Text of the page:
Russia has been waging an air campaign in Syria on behalf of President Bashar Assad’s forces since 2015.


11 a.m.

A senior Syrian Kurdish official has denied Turkey’s claim to have captured the northern Syrian town of Afrin, saying fighting is still underway.

Hadia Yousef told The Associated Press on Sunday that the Kurdish militia evacuated civilians from the town because of ongoing “massacres” by Turkish and allied forces. Tens of thousands have fled Afrin in recent days as Turkish forces and allied Syrian fighters have advanced.

Turkish President Recep Tayyip Erdogan said Turkey-backed Syrian forces have taken full control of the town. Turkey’s military said it is combing the town for land mines, and tweeted a video showing Turkish soldiers in the town’s center.


10:15 a.m.

Turkey’s president says allied Syrian forces have taken control of the town center of Afrin, the target of a nearly two-month offensive against a Kurdish militia.

Recep Tayyip Erdogan says the Syrian fighters, supported by Turkish armed forces, seized control of the town center early Sunday. He says many of the Kurdish fighters have fled.

The Britain-based Syrian Observatory for Human Rights says the Turkey-backed forces have taken control of half the town, with heavy fighting still underway.

Turkey views the Kurdish forces in the Afrin enclave along the border as terrorists because of their links to the Kurdish insurgency inside Turkey.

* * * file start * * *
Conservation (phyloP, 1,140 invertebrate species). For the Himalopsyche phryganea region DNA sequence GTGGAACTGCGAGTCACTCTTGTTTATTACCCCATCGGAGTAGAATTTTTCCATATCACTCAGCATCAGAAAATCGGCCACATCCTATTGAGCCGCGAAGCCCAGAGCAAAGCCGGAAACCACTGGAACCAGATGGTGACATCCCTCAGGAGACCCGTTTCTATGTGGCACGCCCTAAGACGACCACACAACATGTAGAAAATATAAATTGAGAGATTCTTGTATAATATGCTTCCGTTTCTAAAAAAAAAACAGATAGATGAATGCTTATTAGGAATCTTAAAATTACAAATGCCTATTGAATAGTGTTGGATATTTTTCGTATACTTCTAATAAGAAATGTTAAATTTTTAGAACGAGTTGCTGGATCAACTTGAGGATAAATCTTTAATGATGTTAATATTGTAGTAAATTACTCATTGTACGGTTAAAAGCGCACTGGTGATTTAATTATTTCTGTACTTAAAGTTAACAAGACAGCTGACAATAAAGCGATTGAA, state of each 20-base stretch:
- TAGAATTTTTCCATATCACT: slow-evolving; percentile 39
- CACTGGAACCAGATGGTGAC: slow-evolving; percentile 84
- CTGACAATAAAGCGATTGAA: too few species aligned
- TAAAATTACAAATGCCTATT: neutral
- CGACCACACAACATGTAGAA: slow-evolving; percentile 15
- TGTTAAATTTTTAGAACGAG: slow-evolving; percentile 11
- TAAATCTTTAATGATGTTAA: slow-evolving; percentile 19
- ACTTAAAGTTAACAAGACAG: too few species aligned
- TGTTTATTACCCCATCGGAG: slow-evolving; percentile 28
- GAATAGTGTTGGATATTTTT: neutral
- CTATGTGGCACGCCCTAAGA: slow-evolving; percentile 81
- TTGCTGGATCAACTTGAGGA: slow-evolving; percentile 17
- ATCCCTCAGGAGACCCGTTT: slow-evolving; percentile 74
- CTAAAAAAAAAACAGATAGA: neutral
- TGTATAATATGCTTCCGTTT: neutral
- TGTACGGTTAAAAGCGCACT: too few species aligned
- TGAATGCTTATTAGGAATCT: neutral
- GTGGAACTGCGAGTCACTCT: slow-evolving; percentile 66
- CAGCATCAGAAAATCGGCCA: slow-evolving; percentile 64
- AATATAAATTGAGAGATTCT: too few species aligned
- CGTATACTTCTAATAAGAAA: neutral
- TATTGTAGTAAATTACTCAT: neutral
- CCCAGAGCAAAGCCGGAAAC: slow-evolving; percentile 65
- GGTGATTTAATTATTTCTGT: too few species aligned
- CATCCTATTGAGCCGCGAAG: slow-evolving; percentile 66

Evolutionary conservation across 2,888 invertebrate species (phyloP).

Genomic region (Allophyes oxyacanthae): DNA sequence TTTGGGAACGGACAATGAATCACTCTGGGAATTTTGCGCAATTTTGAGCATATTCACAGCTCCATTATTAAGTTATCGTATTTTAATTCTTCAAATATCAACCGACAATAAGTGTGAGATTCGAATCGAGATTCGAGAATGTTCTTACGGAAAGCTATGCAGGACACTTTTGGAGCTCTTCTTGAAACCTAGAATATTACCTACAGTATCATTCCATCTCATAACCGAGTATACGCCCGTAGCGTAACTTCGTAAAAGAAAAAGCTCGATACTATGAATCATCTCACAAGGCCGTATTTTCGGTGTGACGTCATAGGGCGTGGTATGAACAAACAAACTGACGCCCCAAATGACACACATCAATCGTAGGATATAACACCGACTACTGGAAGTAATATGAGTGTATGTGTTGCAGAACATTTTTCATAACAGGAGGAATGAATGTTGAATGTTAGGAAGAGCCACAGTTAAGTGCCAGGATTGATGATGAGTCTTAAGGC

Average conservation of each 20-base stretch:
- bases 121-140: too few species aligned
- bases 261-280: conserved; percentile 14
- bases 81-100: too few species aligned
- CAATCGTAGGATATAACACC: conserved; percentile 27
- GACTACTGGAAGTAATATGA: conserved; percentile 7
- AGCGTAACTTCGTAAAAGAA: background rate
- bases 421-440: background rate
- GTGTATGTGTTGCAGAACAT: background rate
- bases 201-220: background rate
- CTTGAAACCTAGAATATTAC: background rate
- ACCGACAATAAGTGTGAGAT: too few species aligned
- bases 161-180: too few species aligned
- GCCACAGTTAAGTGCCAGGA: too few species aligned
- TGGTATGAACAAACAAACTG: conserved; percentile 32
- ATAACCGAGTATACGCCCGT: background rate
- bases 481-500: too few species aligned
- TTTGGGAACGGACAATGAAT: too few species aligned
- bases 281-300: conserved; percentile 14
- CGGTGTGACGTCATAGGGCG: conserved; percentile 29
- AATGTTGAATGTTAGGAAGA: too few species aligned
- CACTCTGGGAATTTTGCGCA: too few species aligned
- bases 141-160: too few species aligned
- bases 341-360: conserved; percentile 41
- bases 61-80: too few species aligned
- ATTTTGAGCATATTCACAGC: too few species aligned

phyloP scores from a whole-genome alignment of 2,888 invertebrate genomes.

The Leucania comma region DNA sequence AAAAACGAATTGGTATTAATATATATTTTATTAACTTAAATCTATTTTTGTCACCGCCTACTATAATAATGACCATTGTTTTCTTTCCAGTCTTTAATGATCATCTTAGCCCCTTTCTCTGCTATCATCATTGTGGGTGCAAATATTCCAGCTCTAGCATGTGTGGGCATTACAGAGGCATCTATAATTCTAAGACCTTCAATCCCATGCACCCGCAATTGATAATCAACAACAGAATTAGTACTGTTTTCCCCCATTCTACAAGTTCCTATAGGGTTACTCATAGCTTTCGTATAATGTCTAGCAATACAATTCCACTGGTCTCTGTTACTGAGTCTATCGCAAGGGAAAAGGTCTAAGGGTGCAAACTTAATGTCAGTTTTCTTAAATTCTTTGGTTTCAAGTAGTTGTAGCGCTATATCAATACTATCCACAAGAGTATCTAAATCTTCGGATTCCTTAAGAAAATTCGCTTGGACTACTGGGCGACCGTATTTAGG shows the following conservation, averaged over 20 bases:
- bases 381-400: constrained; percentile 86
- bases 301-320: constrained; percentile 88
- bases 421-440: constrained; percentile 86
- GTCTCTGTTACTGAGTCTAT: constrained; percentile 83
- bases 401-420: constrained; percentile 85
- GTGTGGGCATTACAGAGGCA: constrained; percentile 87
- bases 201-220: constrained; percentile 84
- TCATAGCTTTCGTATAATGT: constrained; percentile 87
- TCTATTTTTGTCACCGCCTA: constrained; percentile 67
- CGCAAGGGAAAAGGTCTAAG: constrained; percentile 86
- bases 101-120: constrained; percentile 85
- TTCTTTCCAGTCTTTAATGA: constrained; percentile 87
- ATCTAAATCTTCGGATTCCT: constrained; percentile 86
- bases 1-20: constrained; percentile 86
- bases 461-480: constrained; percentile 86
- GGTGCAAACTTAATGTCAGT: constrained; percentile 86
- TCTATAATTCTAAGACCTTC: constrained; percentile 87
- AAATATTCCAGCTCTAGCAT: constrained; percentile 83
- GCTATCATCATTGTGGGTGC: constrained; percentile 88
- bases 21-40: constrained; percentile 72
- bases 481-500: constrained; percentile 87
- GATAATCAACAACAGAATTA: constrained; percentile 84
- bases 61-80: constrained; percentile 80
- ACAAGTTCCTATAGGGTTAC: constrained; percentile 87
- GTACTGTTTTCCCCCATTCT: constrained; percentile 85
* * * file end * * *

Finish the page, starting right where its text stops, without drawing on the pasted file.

Turkish troops along with Syrian opposition fighters launched a cross-border offensive on Jan. 20. Thousands of civilians have fled in recent days amid heavy airstrikes.


10 a.m.

A Turkish news agency and Syrian activists say Turkey-backed forces have reached the center of the Syrian town of Afrin, the target of a nearly two-month-old Turkish offensive against a Syrian Kurdish militia.

Turkey views the Kurdish forces in the Afrin enclave along the border as terrorists because of their links to the Kurdish insurgency inside Turkey.

Turkey’s private Dogan news agency on Sunday reported that the Turkish-backed Syrian fighters “established control” in the town center. Footage showed armed men walking among derelict buildings amid sporadic gunfire.

The Syrian Observatory for Human Rights says the Syrian fighters entered the town with Turkish forces amid intensive airstrikes. Thousands of residents have fled in recent days.